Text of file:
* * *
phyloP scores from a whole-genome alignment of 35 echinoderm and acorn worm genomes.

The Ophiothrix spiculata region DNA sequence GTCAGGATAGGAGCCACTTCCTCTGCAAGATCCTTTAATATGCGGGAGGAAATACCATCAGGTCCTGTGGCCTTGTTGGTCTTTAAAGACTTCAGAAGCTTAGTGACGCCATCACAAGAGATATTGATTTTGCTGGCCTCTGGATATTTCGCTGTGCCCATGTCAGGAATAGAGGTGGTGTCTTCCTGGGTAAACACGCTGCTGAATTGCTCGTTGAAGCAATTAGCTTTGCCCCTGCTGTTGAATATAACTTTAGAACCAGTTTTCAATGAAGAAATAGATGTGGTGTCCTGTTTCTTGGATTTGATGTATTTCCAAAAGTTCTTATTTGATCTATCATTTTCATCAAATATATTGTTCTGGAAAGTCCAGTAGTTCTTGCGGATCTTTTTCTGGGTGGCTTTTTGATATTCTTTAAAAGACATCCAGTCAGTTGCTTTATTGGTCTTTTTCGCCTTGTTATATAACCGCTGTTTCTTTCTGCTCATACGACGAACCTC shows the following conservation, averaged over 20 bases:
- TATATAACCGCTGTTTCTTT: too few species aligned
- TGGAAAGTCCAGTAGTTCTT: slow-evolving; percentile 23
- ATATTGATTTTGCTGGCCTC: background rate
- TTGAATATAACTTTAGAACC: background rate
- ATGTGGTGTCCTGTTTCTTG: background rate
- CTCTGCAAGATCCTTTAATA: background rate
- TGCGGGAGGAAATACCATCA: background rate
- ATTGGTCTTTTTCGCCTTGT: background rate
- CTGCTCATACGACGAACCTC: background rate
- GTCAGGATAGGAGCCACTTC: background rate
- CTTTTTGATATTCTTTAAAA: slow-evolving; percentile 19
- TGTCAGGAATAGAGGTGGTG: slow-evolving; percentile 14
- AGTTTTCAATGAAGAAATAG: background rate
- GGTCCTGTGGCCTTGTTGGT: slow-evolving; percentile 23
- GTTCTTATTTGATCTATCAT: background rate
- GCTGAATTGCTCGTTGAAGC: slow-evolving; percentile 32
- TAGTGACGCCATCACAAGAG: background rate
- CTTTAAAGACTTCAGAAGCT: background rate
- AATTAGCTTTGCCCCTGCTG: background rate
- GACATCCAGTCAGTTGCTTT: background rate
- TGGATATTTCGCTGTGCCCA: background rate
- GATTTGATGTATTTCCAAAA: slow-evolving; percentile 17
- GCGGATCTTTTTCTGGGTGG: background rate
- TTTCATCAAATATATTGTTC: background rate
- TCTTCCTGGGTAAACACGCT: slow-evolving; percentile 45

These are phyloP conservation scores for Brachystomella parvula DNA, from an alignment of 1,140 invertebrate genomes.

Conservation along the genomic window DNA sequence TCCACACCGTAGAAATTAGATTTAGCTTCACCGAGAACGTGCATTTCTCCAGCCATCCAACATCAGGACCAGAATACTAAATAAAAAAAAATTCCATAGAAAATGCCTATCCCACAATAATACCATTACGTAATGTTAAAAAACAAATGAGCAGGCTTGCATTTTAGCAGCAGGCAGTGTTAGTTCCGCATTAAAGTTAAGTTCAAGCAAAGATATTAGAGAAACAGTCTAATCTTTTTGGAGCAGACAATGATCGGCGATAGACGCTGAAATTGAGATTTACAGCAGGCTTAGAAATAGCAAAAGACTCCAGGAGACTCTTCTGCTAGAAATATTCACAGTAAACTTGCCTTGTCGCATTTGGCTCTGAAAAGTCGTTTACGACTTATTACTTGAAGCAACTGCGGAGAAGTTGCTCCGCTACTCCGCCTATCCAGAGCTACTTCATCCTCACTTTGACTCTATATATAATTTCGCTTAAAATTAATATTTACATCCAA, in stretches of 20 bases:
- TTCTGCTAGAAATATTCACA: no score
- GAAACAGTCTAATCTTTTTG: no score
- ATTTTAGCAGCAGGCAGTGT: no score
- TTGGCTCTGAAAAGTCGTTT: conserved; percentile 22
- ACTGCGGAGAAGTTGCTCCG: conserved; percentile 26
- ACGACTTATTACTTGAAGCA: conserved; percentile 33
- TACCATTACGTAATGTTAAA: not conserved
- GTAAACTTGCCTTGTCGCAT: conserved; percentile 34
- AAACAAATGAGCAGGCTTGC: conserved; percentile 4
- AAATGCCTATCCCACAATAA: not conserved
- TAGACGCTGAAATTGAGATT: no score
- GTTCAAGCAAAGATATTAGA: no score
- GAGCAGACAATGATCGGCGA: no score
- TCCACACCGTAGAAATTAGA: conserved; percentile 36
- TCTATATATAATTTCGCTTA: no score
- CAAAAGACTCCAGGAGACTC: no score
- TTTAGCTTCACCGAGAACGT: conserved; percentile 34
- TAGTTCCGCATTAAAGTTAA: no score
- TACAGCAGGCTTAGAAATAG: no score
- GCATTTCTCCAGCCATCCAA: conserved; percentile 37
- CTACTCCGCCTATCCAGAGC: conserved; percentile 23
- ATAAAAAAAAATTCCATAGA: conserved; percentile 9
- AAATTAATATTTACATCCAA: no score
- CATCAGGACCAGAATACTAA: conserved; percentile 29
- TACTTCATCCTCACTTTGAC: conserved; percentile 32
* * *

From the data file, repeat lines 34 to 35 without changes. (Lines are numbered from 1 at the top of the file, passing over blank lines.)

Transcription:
- ACTGCGGAGAAGTTGCTCCG: conserved; percentile 26
- ACGACTTATTACTTGAAGCA: conserved; percentile 33